The Week In Review: Breeders' Cup Berths Not All About Speed Numbers

More Than Looks | Sarah Andrew


Going into Saturday's wiring of the GI Awesome Again S., Slow Down Andy (Nyquist) hadn't won a dirt race in 1 1/2 years, and he still has the same habit of swishing his tail in the stretch when lifelong riding partner Mario Gutierrez implores him for run. But this Reddam Racing homebred trained by Doug O'Neill had been finishing respectably behind some A-list names in his company lines, so bettors made him favored for the first time in 15 months, and at 2-1 odds Slow Down Andy rewarded that confidence by doubling their money en route to his first Grade I victory.

The 4-year-old led at every call (101 Beyer Speed Figure) in a “Win and You're In” chance for the GI Breeders' Cup Classic, and this year that nine-furlong prep carries extra emphasis because it was run over the same Santa Anita Park surface that will host the Breeders' Cup championships Nov. 3-4.

“He's becoming better with age. You can see it on his record. His last few races he's just given us his all. Right now, he's fit, he's ready to run in the Breeders' Cup,” Gutierrez said.

Slow Down Andy's win also shifts the balance of power in the Classic division ever so slightly more toward the Left Coast.

A pair of Grade I-winning sophomores, 'TDN Rising Star' Arabian Knight (Uncle Mo) and Geaux Rocket Ride (Candy Ride {Arg}), the one-two finishers from the GI Pacific Classic (in which Slow Down Andy ran third), already call Santa Anita home. And even though their campaigns this year were not based in California, two other top Classic contenders-the GI Belmont S. and GI Travers S. winner Arcangelo (Arrogate) and MGISW White Abarrio (Race Day)-have already shipped to Santa Anita well in advance of other Eastern-based divisional rivals.

Winning a race over the track theoretically should have a little more significance for Slow Down Andy. But the obvious question moving forward for him (and other possible Breeders' Cup starters who raced on the Sept. 30 Santa Anita card) is whether or not the “wet-fast” main track from that afternoon will be a useful barometer in trying to prognosticate the championships.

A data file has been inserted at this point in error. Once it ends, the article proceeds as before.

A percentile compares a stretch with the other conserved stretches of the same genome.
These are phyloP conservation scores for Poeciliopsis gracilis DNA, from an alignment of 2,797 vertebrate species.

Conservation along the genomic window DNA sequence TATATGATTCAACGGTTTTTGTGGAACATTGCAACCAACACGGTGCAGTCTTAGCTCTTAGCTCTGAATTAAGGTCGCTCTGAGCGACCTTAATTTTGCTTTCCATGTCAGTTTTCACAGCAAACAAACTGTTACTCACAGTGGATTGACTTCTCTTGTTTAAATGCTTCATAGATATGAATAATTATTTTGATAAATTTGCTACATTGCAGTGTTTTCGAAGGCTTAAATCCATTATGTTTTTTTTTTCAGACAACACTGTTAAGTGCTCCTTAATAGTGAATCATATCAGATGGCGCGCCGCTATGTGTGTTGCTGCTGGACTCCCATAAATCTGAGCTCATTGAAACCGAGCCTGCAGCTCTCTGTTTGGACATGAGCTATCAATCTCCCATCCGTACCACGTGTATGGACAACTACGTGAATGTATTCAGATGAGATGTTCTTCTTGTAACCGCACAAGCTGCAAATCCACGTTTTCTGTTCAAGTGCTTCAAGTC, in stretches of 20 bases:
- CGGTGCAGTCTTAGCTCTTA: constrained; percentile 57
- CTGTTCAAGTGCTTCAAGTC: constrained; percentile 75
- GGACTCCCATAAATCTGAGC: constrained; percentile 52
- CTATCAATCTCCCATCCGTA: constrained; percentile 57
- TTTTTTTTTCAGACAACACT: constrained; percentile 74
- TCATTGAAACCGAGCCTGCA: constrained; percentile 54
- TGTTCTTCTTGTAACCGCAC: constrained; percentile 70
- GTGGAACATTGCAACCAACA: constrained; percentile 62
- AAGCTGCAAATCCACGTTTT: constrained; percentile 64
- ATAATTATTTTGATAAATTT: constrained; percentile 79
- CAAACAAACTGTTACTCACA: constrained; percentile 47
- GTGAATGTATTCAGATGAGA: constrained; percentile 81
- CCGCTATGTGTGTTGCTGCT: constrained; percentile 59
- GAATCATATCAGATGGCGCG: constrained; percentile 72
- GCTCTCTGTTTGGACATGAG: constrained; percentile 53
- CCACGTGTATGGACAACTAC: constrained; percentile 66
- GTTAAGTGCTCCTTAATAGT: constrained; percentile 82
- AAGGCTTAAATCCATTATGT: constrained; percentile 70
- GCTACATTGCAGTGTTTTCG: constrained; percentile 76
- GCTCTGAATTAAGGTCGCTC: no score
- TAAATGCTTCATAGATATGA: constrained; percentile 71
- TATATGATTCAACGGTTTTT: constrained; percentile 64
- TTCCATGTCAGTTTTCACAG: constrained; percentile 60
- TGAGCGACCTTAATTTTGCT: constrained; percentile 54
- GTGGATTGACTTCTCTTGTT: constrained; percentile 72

Friday's opening day at Santa Anita produced fairly uniform results on a dirt surface labeled “fast.” Of four main-track races, one was won in wire-to-wire fashion, one by a speed horse who pressed the pace, one by a stalker, and one by an off-pace closer.

Rain prior to Saturday produced the wet-fast designation. In eight main track races, four horses wired their fields and four others scored by forcing the issue close up to the frontrunners. Stalkers and closers got completely shut out.

More Than…Impressive

While a triple-digit Beyer performance in a stakes at this stage of the season usually invokes aspirations of running in the Breeders' Cup, the connections of More Than Looks (More Than Ready) indicated they'll likely stay on a late-season course that bypasses Santa Anita and the championships, even after the 3-year-old son of More Than Ready uncorked a devastating late kick and a 101 Beyer when dismantling the field in Saturday's $200,000 Jefferson Cup at Churchill Downs.

Ridden by Cristian Torres and trained by Cherie DeVaux for owner Anthony Bartolo's Victory Racing Partners, More Than Looks rated three wide at the back of the pack into the clubhouse turn and had one horse beaten turning for home as the 1.63-1 favorite in the mile turfer over “firm” ground.

Tipping widest into the lane under a full head of steam out in the seven path, More Than Looks inhaled his eight rivals while responding to rousing between the quarter and sixteenth poles, eventually drawing off by his lonesome late in the lane to score by 2 3/4 lengths

As Churchill announcer Travis Stone articulated with admiration in his call, the colt “looked hopeless with three furlongs to go” before out-torqueing the field in a visually impressive effort.